You can expect to get a high paying salary to cover up the high-interest payments incase the rates rise.
Learn more about student loan interest rates
Questions to ask yourself while making a decision between fixed and variable interest rates
Here are some questions a borrower needs to ask oneself before refinancing to get a fixed interest rate -
Is there an interest rate cap on the variable rate loan?
What kind of interest rate am I most comfortable with?
How long will I take to repay my loans?
By asking yourself those questions you get an overall idea of the whole loan situation. If you are planning to pay off your student loans in a few years then the variable interest rate is a good option so you can target the loans before the rates get higher. If your private lender can provide an interest cap then you can reduce the risk associated with the variable interest rate as you can get a fair idea of the fluctuation.
Although comfort is not a quantifiable factor it still plays a vital role in your repayment journey. If you choose a rate that can make your repayment journey easier but it adds on to your stress and takes away your peace of mind then it isn’t advised to ahead with this particular rate type.
If you can qualify for a lower interest rate with a variable interest type loan then you can save on interest payments during the initial repayment period and enables you to make higher payments for a shorter loan term.
Another factor to look out for is type of loans you currently have. If you have private student loans with variable interest and you are looking for the stability offered with a fixed rate then refinancing your loans is a great option and will help you in the long run.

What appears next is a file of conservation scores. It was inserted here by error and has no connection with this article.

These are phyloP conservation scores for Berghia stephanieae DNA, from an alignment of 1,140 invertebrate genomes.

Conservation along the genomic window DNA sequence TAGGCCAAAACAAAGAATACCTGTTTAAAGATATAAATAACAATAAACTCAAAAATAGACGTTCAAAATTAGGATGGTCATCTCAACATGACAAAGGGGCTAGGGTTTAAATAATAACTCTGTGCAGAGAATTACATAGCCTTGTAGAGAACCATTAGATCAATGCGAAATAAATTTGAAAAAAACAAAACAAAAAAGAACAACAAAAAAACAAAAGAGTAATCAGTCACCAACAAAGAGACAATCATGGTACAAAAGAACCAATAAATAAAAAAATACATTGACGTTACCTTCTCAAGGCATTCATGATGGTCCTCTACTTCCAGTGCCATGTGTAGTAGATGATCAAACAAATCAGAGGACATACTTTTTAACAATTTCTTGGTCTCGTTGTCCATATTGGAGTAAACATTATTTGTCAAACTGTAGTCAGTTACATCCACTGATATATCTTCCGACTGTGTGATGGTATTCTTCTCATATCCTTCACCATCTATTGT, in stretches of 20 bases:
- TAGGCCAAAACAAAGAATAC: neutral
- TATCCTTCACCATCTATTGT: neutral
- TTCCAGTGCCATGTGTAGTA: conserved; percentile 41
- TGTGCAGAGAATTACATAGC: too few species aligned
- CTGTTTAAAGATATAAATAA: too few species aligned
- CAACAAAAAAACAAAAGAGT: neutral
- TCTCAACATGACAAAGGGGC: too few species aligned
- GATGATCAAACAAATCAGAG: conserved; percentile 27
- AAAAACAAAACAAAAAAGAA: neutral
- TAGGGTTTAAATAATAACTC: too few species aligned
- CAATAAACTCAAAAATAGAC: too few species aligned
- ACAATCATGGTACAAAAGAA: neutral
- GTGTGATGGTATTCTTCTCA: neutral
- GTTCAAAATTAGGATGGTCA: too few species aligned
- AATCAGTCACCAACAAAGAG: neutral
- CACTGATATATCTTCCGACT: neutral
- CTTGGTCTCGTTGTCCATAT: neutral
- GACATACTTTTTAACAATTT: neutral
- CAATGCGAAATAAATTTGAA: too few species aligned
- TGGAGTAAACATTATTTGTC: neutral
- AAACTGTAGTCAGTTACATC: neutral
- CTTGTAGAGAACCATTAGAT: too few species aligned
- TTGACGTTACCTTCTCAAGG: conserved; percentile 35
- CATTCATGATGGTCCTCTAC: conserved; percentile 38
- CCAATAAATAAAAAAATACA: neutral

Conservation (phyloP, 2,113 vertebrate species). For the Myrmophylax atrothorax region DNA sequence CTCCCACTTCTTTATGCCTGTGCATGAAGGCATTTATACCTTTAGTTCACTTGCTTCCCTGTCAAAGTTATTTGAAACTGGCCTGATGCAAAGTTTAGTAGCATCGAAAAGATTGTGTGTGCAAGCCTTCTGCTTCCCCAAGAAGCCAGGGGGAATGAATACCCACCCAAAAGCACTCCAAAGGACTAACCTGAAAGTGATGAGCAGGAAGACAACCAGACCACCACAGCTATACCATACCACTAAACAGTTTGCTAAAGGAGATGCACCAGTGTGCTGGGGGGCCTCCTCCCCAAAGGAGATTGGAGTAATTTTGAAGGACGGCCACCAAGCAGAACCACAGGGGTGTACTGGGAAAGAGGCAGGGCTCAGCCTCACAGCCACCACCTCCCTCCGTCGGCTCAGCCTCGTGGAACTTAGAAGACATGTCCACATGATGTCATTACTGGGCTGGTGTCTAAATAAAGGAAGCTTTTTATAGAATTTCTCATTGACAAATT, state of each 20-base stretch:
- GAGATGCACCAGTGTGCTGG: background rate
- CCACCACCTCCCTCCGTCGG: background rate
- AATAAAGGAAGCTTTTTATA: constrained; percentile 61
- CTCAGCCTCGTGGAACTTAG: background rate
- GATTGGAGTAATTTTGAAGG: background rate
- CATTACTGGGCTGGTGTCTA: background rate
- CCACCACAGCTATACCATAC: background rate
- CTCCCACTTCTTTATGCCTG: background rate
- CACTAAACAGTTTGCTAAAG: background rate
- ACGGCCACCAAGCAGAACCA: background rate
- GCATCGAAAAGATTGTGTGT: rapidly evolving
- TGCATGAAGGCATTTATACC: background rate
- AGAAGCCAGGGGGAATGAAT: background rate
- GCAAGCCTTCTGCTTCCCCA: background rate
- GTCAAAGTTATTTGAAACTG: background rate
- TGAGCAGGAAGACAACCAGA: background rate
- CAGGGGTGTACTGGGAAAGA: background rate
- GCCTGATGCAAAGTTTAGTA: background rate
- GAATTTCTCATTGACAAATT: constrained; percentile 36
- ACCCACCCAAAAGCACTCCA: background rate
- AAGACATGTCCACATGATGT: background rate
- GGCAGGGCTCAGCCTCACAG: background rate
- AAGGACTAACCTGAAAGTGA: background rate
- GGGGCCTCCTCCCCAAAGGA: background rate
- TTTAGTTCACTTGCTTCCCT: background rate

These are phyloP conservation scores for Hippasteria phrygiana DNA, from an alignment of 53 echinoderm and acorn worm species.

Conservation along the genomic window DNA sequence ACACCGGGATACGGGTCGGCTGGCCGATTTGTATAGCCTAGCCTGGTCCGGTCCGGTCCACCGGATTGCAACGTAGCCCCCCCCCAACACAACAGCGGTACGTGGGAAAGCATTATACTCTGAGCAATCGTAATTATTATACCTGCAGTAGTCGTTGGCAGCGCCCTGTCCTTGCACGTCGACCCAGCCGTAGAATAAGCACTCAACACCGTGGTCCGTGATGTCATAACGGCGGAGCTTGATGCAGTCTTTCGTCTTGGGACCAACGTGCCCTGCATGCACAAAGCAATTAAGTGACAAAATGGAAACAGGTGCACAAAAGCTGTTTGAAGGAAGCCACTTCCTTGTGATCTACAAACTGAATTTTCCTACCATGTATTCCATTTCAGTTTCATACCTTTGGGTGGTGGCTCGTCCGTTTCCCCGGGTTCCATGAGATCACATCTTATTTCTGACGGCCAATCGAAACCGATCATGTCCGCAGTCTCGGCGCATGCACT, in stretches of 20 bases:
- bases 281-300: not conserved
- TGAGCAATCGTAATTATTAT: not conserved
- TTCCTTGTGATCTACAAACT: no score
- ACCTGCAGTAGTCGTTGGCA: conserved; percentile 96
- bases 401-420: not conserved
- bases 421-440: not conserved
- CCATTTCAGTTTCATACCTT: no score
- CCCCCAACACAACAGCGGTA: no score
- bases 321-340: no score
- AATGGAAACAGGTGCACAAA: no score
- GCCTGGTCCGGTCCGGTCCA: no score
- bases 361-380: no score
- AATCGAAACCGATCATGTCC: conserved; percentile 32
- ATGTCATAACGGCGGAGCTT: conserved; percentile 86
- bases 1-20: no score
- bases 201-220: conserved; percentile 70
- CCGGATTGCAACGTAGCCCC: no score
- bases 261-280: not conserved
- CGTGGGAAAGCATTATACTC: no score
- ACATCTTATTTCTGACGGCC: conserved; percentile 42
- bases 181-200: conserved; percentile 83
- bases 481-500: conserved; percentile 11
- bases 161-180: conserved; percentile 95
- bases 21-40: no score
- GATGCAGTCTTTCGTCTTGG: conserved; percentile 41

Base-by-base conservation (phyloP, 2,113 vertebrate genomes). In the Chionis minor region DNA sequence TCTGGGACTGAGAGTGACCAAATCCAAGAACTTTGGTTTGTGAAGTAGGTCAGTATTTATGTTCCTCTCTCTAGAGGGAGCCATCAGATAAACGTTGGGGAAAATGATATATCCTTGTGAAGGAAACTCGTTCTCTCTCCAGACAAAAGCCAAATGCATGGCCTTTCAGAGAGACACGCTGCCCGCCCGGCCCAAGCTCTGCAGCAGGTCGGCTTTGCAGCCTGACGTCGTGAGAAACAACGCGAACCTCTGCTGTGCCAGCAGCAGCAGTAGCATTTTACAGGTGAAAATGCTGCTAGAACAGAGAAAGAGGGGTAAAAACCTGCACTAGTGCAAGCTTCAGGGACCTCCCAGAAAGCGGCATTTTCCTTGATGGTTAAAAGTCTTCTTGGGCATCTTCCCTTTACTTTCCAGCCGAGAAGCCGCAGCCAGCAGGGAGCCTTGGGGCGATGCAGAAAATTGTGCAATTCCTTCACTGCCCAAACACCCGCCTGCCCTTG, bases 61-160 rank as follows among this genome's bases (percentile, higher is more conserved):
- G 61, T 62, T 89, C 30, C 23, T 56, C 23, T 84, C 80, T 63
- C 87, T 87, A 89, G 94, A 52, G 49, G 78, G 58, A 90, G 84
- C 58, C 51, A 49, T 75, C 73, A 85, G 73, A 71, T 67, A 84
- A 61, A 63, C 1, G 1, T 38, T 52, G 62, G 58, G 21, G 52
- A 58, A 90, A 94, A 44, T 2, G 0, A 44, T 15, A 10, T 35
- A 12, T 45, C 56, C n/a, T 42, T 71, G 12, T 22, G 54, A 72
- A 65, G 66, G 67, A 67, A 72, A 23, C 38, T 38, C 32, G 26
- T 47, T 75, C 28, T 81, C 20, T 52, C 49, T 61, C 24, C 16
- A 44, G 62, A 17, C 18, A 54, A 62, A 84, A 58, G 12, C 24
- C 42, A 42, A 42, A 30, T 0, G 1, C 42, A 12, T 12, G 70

Worried about your college tuition? Learn more about student loans
How much can I expect to save while choosing between fixed and variable interest rates?
The amount saved also depends on the loan term, if you have a shorter repayment term then you can save money with a variable interest rate even if the rate increases. But given the situation that interest rates keep on rising then it will be hard to meet the monthly payments. With the continuous rise in rates then it isn’t advisable to go for a variable rate. Budgeting is easier with a fixed interest rate.
Before you go ahead and choose with option is right for you, consider the repayment term and your risk of tolerance. If the repayment term for your loan is 20 years and you prefer a stable monthly payment to help you get a peace of mind. However, if you are well convinced that the savings of a lower, fluctuating rate are preferable over a risk that the rate could skyrocket overnight then going ahead for a variable rate makes sense.